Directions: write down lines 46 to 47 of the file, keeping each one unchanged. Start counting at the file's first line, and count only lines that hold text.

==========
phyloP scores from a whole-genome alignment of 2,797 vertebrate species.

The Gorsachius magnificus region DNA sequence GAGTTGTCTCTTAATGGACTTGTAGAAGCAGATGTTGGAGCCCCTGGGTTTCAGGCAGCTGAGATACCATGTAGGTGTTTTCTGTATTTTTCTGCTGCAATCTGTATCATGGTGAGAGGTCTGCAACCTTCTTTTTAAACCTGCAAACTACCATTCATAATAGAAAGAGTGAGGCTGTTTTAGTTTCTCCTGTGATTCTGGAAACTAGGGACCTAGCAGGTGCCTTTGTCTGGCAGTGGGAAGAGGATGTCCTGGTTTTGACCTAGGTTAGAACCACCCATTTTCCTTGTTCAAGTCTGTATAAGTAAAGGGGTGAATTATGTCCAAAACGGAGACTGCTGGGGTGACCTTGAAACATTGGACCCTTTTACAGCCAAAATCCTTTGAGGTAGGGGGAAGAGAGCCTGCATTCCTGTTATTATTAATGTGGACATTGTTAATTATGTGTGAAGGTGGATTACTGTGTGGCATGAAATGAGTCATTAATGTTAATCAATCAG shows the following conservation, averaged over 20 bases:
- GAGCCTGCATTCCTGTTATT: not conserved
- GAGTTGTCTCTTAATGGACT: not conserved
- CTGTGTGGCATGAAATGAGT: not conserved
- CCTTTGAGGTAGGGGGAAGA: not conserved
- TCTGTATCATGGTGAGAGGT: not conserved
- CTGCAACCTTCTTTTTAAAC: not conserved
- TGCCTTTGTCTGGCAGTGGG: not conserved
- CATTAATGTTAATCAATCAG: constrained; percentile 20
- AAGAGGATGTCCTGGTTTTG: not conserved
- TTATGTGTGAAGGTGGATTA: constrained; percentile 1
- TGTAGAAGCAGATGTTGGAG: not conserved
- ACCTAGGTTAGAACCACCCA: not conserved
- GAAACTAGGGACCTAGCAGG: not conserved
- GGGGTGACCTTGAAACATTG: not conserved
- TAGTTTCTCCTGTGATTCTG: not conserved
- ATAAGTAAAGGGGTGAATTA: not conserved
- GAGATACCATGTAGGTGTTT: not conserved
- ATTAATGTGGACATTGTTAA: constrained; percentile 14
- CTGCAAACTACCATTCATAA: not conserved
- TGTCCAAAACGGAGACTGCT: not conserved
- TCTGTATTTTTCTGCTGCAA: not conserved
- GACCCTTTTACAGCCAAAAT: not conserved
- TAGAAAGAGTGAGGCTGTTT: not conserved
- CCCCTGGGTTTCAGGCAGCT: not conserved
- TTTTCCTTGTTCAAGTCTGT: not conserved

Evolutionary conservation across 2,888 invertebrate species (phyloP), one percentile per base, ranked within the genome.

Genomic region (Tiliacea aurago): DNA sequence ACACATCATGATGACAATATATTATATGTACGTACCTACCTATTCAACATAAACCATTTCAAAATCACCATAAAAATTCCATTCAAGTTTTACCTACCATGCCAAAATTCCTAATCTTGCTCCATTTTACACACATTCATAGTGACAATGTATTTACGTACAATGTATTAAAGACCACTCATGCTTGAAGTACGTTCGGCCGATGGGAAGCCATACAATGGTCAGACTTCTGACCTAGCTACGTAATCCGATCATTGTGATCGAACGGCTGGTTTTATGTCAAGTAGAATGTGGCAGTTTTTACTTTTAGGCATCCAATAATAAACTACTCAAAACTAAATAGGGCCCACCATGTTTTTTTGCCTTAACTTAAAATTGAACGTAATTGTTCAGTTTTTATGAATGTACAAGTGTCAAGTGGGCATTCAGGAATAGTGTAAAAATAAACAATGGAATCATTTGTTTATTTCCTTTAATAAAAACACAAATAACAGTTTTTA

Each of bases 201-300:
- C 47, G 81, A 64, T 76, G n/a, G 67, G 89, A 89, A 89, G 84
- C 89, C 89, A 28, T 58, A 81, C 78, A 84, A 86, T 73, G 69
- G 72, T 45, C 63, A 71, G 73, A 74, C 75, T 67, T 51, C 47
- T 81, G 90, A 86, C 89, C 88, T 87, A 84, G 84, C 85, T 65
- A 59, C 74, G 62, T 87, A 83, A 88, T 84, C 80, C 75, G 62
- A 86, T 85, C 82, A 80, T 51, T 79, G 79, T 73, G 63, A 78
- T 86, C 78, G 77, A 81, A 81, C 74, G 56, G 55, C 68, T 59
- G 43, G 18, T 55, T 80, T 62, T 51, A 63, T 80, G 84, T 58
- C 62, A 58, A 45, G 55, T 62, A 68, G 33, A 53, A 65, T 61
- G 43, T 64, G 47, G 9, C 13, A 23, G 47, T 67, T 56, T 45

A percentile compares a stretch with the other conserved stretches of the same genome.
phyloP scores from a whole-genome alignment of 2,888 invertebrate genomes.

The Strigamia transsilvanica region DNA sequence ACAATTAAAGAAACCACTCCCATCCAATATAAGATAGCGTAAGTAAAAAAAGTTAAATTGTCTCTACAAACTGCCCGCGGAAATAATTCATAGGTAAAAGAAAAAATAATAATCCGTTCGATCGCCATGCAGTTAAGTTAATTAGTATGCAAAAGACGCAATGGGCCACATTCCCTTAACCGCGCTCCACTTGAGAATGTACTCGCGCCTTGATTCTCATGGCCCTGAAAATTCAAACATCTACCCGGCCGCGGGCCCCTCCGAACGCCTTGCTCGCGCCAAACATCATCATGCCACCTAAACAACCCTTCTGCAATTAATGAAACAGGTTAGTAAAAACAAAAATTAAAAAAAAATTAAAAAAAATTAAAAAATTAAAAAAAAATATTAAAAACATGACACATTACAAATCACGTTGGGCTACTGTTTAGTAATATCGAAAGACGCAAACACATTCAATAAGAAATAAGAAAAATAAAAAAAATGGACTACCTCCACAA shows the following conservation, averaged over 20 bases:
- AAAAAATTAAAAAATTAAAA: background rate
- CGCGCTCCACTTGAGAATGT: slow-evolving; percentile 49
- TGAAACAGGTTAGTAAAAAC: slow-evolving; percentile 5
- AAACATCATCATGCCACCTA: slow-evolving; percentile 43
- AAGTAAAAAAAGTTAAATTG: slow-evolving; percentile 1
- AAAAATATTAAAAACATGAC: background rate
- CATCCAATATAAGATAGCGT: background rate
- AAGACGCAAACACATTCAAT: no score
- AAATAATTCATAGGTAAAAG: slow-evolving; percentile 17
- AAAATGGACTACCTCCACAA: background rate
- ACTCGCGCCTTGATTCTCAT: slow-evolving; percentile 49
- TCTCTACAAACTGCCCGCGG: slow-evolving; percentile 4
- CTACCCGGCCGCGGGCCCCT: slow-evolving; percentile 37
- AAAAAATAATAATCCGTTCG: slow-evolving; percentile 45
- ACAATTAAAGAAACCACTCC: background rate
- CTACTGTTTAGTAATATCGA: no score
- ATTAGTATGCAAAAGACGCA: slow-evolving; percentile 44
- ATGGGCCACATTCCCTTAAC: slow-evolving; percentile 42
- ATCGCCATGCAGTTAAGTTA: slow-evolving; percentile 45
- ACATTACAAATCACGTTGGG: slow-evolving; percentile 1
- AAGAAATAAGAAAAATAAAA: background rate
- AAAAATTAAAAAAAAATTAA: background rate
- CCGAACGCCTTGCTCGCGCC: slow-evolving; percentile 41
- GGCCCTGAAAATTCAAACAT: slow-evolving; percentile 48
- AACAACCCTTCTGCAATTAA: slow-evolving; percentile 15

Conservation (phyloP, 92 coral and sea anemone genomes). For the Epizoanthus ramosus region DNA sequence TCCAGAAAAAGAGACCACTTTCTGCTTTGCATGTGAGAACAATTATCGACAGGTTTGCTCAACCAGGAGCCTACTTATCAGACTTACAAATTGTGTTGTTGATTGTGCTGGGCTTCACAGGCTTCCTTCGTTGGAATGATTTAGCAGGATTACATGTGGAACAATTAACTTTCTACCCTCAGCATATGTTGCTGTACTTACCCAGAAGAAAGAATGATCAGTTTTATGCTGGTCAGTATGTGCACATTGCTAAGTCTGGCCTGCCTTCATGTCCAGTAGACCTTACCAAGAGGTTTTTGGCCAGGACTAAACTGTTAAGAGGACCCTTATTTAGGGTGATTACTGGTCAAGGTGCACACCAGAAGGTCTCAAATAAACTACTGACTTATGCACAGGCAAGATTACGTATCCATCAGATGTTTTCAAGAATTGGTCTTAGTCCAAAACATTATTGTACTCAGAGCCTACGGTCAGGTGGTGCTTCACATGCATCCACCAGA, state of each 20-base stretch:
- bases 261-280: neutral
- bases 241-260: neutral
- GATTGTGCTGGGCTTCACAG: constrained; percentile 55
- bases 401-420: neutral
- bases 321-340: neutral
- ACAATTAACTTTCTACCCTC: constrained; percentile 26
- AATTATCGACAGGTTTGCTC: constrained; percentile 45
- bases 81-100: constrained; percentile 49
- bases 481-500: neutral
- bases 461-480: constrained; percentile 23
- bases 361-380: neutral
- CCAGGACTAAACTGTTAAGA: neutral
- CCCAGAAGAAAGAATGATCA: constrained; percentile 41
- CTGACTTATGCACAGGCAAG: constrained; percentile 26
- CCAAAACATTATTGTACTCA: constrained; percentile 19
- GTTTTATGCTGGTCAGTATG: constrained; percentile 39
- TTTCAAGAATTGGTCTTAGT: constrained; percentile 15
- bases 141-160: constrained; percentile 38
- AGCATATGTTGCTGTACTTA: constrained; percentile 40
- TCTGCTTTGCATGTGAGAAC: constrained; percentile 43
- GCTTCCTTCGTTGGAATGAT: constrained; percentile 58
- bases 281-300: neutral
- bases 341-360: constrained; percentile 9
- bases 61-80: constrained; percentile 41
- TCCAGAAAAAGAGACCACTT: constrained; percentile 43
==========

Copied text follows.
- TGAAACAGGTTAGTAAAAAC: slow-evolving; percentile 5
- AAACATCATCATGCCACCTA: slow-evolving; percentile 43